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Thomas Hobbes And John Locke Essay Research

Thomas Hobbes And John Locke Essay, Research Paper Ever since the two men themselves walked the Earth, there has been considerably debate as to whether the political thought of Thomas Hobbes or John Locke was closer to the truth. Hobbes, characterized as the “Apologist for Absolutism” in The Western Heritage, believed that the natural state of man was one of continuous competition and would generally be “solitary, poor, nasty, brutish and short.” Therefore, he believed in a strong absolute monarch to keep the people under control.

Thomas Hobbes And John Locke Essay, Research Paper

Ever since the two men themselves walked the Earth, there has been considerably debate as to whether the political thought of Thomas Hobbes or John Locke was closer to the truth. Hobbes, characterized as the “Apologist for Absolutism” in The Western Heritage, believed that the natural state of man was one of continuous competition and would generally be “solitary, poor, nasty, brutish and short.” Therefore, he believed in a strong absolute monarch to keep the people under control. Locke, called the “Defender of Moderate Liberty” by the textbook, generally believed that in a natural state, man would be just as concerned with the rights of others as with their own. Therefore, government was to make sure that everyone’s rights were protected. In my opinion, neither of these men are completely correct with their thought. However, if I was to live in a society governed by the thought of one of these two men, I would choose to live in one designed by Locke.

Hobbes’ rather pessimistic view of human nature renders his political thought doubtful. In his view, man exists only for bodily pleasure and other such selfish pleasures. Although there is some truth to that, his call for absolutism on those grounds is doubtful at best. In addition, Hobbes places all the responsibility for preventing man from misbehaving in the hands of the absolute monarch. How can he be so sure that this ruler will not be dominated by his own hopelessly selfish will? If his thought is correct, the ruler will use this power over the people for his own exclusive gain. To make the situation worse, in Hobbes’ system the people are unable to have any say in their ruling. Unless the commoners were nasty and brutish in their nature and the monarchs noble and generous, his system would not work. Lastly, history has shown that absolutism leads to widespread resistance. In France during the late eighteenth century, for example, the faltering of the monarchy led to the famous revolution that forever cast doubt on absolutism. Living in a system designed by Hobbes would make the common man’s life much worse.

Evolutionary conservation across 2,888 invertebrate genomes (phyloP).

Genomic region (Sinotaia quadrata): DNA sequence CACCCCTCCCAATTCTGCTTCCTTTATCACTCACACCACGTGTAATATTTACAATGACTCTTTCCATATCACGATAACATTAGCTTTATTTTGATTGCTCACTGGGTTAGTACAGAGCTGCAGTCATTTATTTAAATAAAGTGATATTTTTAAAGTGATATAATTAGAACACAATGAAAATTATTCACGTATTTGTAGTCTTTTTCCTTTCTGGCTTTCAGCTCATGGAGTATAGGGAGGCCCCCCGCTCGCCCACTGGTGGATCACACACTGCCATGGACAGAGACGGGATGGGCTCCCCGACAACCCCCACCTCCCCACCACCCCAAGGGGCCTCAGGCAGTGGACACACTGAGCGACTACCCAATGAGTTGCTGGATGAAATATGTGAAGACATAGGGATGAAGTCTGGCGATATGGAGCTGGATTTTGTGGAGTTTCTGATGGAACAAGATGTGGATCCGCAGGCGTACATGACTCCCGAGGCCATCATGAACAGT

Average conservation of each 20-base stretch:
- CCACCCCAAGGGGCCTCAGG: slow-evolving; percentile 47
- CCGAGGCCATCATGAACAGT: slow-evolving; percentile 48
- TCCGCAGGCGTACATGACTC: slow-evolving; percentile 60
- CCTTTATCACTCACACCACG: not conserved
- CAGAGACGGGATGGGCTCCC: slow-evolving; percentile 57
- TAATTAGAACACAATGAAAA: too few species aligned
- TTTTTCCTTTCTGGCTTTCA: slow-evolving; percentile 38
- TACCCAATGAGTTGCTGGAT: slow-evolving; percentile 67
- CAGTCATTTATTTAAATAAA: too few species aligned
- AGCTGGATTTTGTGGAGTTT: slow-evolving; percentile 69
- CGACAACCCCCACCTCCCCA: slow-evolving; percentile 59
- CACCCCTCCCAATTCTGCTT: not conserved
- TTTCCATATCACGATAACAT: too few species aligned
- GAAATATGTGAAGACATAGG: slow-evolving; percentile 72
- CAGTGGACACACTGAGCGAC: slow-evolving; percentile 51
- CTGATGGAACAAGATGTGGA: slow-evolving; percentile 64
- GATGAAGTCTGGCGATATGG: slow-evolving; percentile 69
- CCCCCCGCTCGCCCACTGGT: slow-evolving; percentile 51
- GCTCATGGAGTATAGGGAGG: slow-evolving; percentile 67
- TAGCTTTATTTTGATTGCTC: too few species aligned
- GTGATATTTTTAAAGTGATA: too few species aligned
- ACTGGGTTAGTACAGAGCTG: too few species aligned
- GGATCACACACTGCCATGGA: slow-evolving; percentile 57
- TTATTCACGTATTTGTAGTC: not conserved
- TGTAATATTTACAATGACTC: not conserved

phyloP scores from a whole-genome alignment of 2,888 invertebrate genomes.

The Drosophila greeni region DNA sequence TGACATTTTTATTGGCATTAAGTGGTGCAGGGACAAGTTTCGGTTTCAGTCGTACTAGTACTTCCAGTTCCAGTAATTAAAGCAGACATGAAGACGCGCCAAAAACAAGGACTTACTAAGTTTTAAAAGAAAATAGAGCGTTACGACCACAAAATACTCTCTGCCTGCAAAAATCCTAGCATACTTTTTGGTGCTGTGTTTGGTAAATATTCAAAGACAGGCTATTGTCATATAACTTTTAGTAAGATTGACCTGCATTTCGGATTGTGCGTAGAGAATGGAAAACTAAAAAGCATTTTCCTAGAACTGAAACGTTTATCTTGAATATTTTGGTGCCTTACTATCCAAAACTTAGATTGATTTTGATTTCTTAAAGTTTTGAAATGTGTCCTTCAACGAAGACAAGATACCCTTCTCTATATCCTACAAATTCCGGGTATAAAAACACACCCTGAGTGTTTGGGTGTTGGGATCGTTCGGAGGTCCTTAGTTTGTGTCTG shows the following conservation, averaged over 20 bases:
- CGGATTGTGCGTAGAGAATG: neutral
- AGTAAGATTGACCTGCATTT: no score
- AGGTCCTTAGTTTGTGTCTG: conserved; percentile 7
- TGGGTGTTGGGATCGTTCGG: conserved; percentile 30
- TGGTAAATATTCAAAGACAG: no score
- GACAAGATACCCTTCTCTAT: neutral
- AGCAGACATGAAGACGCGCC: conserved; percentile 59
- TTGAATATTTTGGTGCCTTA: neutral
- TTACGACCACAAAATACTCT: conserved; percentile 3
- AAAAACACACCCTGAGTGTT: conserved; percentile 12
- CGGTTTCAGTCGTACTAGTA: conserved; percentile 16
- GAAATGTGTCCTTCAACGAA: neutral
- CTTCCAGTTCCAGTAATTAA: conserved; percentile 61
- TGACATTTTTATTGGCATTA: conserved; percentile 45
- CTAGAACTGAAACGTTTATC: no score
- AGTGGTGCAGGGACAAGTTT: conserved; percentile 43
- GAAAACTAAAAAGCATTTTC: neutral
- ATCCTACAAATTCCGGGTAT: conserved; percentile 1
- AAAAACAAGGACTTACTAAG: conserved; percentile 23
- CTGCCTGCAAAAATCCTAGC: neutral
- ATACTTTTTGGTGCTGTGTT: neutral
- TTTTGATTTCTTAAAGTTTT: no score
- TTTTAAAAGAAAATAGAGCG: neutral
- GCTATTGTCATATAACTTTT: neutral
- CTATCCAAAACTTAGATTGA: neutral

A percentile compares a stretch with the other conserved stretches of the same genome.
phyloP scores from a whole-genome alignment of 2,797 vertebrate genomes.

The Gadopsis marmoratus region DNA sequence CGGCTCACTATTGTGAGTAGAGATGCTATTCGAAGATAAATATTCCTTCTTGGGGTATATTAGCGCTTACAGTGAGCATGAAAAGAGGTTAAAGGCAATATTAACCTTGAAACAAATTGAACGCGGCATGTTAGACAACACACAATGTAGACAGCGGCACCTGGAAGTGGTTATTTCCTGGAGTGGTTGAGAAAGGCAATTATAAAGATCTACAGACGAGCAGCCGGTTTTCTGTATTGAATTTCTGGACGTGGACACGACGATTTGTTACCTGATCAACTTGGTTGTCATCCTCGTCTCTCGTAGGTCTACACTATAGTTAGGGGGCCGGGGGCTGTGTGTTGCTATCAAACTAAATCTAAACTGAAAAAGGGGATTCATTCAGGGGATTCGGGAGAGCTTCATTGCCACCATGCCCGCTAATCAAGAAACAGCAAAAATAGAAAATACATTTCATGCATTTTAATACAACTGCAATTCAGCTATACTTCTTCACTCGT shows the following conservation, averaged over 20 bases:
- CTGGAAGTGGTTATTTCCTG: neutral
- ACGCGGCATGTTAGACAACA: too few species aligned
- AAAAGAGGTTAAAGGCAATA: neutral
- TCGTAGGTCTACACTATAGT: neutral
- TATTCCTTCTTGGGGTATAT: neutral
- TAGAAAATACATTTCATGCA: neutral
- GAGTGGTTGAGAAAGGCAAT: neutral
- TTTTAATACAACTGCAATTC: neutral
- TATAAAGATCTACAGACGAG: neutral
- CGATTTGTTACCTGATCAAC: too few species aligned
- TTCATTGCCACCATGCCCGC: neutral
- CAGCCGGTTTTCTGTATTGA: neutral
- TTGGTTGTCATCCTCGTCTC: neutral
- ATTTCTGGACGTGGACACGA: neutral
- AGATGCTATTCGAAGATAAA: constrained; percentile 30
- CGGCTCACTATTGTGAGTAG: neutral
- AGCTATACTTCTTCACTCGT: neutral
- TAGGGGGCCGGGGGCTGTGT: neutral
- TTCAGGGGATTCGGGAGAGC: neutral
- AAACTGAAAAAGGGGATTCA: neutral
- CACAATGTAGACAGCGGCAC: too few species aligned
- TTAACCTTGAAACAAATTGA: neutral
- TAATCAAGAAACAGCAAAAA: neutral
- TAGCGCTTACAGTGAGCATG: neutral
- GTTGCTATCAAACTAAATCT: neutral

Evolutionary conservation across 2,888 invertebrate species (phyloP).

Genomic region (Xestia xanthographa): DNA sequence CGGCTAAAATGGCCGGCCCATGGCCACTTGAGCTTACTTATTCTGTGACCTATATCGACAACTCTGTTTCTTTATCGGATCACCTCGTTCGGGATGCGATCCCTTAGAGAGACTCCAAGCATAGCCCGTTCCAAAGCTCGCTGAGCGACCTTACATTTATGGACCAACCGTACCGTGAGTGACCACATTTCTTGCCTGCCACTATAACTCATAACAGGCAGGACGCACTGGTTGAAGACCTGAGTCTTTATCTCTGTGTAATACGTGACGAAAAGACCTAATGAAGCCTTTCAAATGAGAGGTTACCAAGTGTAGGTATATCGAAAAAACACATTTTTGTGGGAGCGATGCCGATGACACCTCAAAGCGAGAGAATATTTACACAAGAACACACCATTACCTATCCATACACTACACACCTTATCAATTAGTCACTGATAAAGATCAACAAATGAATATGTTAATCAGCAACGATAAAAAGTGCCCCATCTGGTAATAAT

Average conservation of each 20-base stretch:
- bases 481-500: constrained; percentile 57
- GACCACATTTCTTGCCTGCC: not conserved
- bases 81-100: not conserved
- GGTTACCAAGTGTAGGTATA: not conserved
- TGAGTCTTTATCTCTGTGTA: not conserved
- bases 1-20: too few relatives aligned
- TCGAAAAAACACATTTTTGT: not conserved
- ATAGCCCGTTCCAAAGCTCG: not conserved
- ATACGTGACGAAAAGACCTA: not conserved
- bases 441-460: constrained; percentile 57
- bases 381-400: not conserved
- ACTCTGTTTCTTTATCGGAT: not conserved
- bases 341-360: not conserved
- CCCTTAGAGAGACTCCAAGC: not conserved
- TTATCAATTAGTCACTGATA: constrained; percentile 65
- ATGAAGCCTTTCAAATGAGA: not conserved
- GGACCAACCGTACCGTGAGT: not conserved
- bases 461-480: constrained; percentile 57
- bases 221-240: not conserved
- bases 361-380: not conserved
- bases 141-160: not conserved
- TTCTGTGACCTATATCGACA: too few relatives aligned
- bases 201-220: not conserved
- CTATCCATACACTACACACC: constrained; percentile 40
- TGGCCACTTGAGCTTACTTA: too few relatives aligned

Although Locke’s thought is not flawless, his society would produce much more favorable living conditions. The true nature of man is somewhere between the beliefs of Locke and Hobbes, with a tendency to be closer to Locke’s model. Man is neither as sinister as Hobbes’ view, yet is not as virtuous as Locke believes. However, this works well with Locke’s model for government, which was to preserve the rights of the people. Whether intentional or not, Locke left some room in his political thought to allow for the acts of utter selfishness that he left out of his thesis on the human spirit. In Hobbes’ social model, the halting of aggression from one man to the next does not make up for the loss of freedom to the central monarch. His limited governments could protect the rights of everyone while not preventing people from behaving naturally. In my humble opinion, this protection of basic rights while maintaining most freedoms would qualify as the ideal state. Finally, an analysis of most modern media, from the news to movies and beyond, reveals that freedom is very important to most people. That once again shows that freedom is the natural state of man, and nothing short of that will last for too long.